Note the diversity and decline of birds.

This is what the Observatory of garden birds, managed by the LPO and the MNHN, offers, the most important French participatory science system involving the general public, on January 28 and 29.

The operation, launched in 2012, aims to complement and confirm the trends observed in nature by experts.

Because the news is not good for common birds.

Despite a more abundant presence in French gardens in winter, due to migrations or changes in their behavior, their numbers have continued to decline overall for ten years.

Since 2012, the Observatory of Garden Birds, a vast participatory science operation carried out under the aegis of the League for the Protection of Birds (LPO) and the National Museum of Natural History (MNHN), has been making parallel inventories every last week -end of January and May the presence of the most common birds based on observations of 85,000 individuals (including more than 28,000 in 2022).


Paris: the mystery of the missing sparrows © France 24

"A real disaster"

At first glance, its balance sheet seems to be mixed: in winter, 49% of bird species show an increase, such as the jackdaw, 20% are stable and 11% are declining (coal tits), while in spring the trends are completely reversed, with 41% of species in regression (spotted accentor, swallows), 24% stable and 2% on the rise (hoopoe, melodious linnet), according to the Observatory.

But for the president of the LPO, Allain Bougrain-Dubourg, make no mistake.

"The observation is clear, it is an alarming decline, and for certain species a real carnage that we observe."

An observation that corroborates the latest studies to date: in 2021, the French Office for Biodiversity and the MNHN had warned of the 30% decline in common birds in France, based on observations by professional ornithologists.

The International Union for the Conservation of Nature (IUCN) reports a threat of extinction for 32% of breeding birds in France.

How to explain such opposite figures between winter and spring?

Quite simply because "in winter, we have several interferences which intervene", explains the ornithologist Benoît Fontaine.

Among them, the influx of migratory birds which leave in the spring, such as the blackcap whose presence has increased by 57% in the last ten years in French gardens.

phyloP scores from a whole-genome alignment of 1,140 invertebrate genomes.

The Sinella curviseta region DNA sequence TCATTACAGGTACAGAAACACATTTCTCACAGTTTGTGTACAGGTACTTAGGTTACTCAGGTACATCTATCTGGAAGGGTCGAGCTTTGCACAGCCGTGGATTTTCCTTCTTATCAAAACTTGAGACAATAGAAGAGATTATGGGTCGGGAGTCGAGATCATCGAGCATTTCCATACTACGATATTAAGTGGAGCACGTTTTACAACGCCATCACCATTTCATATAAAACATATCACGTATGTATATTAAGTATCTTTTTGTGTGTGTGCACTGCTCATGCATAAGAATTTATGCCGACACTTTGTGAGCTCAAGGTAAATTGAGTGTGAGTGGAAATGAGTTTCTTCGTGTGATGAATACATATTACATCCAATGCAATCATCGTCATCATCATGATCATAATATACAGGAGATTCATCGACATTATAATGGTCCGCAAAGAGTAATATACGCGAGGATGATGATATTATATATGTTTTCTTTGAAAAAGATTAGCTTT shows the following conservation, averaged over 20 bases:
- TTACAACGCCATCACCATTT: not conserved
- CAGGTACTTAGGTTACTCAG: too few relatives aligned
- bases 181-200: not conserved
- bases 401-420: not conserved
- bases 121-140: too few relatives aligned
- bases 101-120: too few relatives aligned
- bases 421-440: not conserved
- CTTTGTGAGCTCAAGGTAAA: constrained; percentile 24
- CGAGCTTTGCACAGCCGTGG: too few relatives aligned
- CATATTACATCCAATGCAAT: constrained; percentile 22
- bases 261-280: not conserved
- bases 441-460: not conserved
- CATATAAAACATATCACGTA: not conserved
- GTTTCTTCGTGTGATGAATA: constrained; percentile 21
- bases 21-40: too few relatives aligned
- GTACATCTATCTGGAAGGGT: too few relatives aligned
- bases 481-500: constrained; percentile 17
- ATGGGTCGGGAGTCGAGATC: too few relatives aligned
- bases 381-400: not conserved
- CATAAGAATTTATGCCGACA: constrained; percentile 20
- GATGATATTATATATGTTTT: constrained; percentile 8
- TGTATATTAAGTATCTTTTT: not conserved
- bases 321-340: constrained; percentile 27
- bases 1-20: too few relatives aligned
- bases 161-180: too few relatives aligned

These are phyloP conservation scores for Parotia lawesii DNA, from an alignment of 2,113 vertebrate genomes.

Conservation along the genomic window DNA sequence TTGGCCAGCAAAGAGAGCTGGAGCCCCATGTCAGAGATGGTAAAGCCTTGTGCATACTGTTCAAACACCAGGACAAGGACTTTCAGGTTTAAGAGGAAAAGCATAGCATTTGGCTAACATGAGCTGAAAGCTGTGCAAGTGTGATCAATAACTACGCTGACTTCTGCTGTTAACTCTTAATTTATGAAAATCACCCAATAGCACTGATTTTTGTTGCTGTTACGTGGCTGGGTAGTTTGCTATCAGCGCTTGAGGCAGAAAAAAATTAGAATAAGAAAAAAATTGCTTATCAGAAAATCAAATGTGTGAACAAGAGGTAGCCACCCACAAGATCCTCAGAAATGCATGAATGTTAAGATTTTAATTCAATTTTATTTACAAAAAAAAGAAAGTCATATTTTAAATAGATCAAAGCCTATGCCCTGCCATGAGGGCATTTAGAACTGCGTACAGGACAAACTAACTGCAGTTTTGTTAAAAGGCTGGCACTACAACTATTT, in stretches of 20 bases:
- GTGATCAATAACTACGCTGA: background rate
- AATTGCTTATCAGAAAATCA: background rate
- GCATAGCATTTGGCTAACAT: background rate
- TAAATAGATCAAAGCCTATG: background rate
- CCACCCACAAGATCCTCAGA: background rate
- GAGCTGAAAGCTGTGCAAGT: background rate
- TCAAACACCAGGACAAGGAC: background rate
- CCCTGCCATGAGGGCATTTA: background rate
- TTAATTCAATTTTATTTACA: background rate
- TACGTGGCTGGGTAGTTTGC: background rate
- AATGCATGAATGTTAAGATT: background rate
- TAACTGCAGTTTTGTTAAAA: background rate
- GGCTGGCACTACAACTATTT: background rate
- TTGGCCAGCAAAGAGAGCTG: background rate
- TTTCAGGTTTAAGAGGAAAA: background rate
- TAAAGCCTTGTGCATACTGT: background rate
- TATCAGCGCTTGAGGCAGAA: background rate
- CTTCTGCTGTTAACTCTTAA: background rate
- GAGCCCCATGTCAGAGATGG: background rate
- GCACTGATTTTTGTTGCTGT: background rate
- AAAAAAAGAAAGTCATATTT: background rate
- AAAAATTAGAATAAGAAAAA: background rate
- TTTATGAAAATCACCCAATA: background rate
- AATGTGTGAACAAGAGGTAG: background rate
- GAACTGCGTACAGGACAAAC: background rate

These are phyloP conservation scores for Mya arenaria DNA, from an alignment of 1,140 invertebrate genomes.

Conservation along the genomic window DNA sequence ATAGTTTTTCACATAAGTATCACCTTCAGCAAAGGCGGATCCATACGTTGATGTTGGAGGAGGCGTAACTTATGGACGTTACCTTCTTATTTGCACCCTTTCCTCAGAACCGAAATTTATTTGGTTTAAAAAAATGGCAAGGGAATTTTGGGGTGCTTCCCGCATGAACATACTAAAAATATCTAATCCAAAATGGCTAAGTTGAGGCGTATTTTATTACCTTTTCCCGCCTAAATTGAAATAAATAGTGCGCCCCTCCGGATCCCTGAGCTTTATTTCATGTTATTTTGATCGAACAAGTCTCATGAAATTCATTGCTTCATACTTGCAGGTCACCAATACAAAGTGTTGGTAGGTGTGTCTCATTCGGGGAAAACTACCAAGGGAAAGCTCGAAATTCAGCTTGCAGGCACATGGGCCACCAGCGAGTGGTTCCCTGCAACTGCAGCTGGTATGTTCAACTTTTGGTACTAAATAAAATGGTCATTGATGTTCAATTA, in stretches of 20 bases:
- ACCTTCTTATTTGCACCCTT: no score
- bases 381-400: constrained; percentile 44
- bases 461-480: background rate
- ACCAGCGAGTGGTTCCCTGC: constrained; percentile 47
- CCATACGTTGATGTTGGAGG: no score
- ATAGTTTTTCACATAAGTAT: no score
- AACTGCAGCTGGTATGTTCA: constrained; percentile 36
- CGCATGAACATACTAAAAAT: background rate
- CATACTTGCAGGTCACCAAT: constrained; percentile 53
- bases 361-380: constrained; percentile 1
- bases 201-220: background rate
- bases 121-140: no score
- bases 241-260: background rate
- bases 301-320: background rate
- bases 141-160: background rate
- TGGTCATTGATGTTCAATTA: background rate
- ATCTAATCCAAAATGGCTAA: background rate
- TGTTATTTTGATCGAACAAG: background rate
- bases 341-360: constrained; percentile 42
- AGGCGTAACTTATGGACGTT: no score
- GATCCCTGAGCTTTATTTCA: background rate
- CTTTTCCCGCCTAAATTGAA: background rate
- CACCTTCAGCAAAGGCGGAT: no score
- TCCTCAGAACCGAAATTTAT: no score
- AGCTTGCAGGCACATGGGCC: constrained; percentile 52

A phenomenon amplified by climate change.

It has led this species, which once migrated to Spain, to now stop in France due to milder temperatures, thus inflating the statistics.

The effects of pollution and global warming

Another bias, the change in behavior of certain birds which, affected by pollution or the drop in insects linked to intensive agriculture, would have "begun to exploit the gardens as a feeding point, at a time when natural resources are running out. miss" in their home environment, says the LPO.

Among the most emblematic species of these carryover phenomena is the European goldfinch, an endangered species, but which has seen its presence increase by 83% in French gardens.

Like him, the house sparrow, driven out of cities (-73% in Paris between 2003 and 2016) or the house robin (-17% in 18 years) nevertheless remain stable in gardens.

“Gardens, despite having an ecosystem of their own, only reflect fundamental trends,” explains Benoît Fontaine.

Species saved 

Among them, the explosion of certain opportunistic species, such as wood pigeons, which rose from 17th to 9th place among the most observed species in winter (+3 places in spring) and whose French population rose by 78% between 2000 and 2018.

The same goes for the rose-ringed parakeet, which between 2013 and 2022 saw its presence increase tenfold in French gardens.

Conversely, gardens are sometimes only helpless witnesses to the slow erosion of certain birds, such as the black swift (-46%) or the European greenfinch (-46%), victims of the degradation of their habitats. natural.

"For certain emblematic species of wild birds, such as storks or peregrine falcons", threatened in the 1970s, "we managed to save them thanks to conservation programs. But for local birds, these are all our lifestyles that we will have to change if we want to have a chance of stemming the decline", concludes Allain Bougrain-Dubourg.

With AFP

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